Jobs 'when most people think of open, they think of Windows.'
Jobs Rubbishes Google's Open Talk
It's no secret that there's no love lost between Android and Apple, with Steve Jobs dismissing Google's OS from the get-go. According to an account by Wired, following the launch of Nexus One, Jobs called the OS Google's attempt to "kill the iPhone" before confidently stating "we won't let them.......we see no signs of the competition catching up anytime soon." And now, during Apple's earnings call this week, Jobs announced that iOS devices are activated more often than Android devices, and that the Android Market's 90,000 apps are no match for the 300,000 apps in Apple's App Store. He then referred to Google's open talk as "disingenuous" and that "when most people think of open, they think of Windows, which is available on a variety of different devices." This led one viewer of the accompanying YouTube clip to comment "lol at the windows-open sentence! Job seems not to even grasp the concept of OPEN SOURCE." The Google Vice President of Engineering has since leant a helping hand in clarifying the definition of 'open,' tweeting a few lines of code that represent making a directory containing Android's source code.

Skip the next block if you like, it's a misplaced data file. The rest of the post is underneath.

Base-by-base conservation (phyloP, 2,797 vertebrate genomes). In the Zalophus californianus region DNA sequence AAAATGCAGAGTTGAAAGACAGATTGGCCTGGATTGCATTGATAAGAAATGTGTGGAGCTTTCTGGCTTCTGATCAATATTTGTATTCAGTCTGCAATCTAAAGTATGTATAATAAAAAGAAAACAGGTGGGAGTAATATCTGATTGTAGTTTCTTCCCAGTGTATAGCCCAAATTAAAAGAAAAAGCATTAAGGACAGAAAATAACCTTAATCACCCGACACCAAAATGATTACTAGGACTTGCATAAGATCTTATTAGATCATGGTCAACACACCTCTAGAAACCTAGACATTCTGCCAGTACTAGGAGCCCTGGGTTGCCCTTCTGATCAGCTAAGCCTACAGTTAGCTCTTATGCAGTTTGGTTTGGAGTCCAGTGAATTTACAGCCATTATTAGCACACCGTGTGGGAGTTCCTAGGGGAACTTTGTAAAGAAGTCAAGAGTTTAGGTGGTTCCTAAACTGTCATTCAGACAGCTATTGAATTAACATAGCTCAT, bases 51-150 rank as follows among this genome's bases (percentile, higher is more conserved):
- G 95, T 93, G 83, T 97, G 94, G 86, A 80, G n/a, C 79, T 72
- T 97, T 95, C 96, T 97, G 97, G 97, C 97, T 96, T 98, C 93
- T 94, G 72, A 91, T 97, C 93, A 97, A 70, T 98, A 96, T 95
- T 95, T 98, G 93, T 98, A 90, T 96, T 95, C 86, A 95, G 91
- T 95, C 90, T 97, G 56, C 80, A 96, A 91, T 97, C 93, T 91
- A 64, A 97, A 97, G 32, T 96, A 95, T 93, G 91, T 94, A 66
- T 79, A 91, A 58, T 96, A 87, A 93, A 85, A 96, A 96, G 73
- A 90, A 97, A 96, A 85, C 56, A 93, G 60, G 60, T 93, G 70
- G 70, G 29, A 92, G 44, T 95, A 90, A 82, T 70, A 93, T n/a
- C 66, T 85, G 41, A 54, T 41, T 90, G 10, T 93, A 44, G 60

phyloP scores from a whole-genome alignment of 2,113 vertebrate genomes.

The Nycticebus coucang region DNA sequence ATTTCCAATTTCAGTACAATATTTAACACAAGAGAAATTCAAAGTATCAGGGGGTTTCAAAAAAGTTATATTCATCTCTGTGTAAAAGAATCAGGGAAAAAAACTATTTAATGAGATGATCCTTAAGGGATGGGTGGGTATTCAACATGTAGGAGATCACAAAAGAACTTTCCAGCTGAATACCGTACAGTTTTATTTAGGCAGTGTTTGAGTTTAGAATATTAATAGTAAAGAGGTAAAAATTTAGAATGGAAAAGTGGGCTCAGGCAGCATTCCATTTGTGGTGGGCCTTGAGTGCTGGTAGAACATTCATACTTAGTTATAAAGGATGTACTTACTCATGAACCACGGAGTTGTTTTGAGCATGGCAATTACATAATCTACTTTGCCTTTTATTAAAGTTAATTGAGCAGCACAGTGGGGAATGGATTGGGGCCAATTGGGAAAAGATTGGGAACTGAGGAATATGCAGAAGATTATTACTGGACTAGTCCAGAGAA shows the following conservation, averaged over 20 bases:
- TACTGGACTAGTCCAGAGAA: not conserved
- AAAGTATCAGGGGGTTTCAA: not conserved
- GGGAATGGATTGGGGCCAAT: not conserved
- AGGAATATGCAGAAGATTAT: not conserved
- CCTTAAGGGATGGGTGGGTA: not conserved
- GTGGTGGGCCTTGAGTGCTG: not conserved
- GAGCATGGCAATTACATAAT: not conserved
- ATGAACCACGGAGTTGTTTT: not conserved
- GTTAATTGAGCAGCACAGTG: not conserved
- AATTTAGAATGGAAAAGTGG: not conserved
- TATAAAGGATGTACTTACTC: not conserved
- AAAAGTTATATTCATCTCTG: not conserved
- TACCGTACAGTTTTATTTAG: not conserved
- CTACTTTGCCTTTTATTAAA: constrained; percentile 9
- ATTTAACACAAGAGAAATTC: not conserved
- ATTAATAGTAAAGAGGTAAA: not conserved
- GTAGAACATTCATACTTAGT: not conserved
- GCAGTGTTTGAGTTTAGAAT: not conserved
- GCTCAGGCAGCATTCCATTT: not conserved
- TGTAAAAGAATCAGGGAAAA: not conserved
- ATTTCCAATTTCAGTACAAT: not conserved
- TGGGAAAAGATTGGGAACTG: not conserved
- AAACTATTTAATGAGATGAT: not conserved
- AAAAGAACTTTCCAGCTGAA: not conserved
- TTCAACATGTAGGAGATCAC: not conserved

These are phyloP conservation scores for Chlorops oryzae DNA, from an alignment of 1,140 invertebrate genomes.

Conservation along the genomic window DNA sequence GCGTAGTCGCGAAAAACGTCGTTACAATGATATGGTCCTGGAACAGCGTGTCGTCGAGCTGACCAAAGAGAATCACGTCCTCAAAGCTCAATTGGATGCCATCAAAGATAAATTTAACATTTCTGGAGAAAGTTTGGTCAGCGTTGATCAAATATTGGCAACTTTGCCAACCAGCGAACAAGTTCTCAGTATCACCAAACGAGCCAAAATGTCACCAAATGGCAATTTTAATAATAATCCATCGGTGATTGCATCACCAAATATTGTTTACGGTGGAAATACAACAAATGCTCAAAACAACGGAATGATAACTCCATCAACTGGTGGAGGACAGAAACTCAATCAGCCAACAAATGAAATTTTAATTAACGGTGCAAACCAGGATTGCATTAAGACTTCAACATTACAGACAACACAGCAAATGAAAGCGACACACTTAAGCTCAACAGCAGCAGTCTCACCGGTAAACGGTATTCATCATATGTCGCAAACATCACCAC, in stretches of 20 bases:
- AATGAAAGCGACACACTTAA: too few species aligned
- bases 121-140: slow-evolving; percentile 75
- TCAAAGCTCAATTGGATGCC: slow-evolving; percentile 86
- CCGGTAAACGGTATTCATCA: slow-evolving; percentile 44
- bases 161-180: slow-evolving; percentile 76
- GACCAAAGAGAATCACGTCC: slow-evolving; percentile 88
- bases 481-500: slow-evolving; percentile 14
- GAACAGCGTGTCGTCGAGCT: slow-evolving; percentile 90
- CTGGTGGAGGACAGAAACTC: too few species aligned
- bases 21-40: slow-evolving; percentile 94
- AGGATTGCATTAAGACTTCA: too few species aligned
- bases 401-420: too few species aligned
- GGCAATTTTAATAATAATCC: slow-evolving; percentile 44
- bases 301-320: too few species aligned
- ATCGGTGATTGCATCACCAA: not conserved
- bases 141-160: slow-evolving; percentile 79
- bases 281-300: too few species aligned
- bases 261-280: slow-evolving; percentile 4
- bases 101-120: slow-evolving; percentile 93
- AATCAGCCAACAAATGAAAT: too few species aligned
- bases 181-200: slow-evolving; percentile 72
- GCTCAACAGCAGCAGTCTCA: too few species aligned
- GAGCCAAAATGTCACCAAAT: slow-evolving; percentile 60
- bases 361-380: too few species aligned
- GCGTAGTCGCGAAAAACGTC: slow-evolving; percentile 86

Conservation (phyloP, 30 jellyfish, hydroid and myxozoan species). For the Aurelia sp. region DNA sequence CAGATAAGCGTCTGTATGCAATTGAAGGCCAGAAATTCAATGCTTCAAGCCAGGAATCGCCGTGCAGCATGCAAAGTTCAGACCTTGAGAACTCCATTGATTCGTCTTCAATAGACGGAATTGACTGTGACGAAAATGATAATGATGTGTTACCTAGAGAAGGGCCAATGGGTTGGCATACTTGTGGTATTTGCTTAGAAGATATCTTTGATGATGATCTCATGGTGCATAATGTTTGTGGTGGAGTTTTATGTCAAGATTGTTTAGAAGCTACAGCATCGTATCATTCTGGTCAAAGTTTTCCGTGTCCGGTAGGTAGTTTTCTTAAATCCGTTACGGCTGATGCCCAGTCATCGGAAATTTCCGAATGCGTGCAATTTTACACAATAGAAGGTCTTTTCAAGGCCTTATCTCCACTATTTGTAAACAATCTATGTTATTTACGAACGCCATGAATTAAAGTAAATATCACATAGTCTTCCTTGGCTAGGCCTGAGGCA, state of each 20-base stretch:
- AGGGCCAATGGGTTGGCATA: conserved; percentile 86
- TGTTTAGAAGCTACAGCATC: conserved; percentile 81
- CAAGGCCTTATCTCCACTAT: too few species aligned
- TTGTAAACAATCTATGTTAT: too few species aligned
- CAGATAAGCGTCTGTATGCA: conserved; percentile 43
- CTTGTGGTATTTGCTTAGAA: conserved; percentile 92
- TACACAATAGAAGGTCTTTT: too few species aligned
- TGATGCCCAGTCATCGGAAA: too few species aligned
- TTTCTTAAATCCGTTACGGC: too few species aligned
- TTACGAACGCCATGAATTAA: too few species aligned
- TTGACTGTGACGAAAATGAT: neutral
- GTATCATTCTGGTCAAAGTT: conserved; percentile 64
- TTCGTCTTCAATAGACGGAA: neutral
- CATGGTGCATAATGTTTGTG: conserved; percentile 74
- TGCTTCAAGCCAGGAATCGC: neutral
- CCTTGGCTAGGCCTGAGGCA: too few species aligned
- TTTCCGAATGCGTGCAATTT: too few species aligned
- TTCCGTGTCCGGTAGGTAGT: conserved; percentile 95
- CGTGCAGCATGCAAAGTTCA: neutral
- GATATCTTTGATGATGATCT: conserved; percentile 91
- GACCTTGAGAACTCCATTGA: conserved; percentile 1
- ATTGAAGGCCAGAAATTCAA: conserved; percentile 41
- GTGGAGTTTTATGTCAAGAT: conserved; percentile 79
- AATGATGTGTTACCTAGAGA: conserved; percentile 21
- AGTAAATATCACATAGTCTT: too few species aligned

During the call, Jobs also pointed to the recent stats published by TweetDeck, which show the Android version of the Twitter client has to "contend" with more than a "100 different versions of Android." However, when TweetDeck shared these statistics, their perspective was "it's pretty cool to have our app work on such a wide variety of devices and Android OS variations." Founder of TweetDeck, Iain Dodsworth has since tweeted a response to Jobs that makes TweetDeck's position on Android clear: "Did we at any point say it was a nightmare developing on Android? Errr nope, no we didn't. It wasn't." Androinica have suggested that, if open source is all about the freedom to choose, then TweetDeck's stats actually prove that Android is open. Looking at the TweetDeck graph, no one could argue that Android users don't have choice – but where does 'freedom of choice' become a fragmented platform?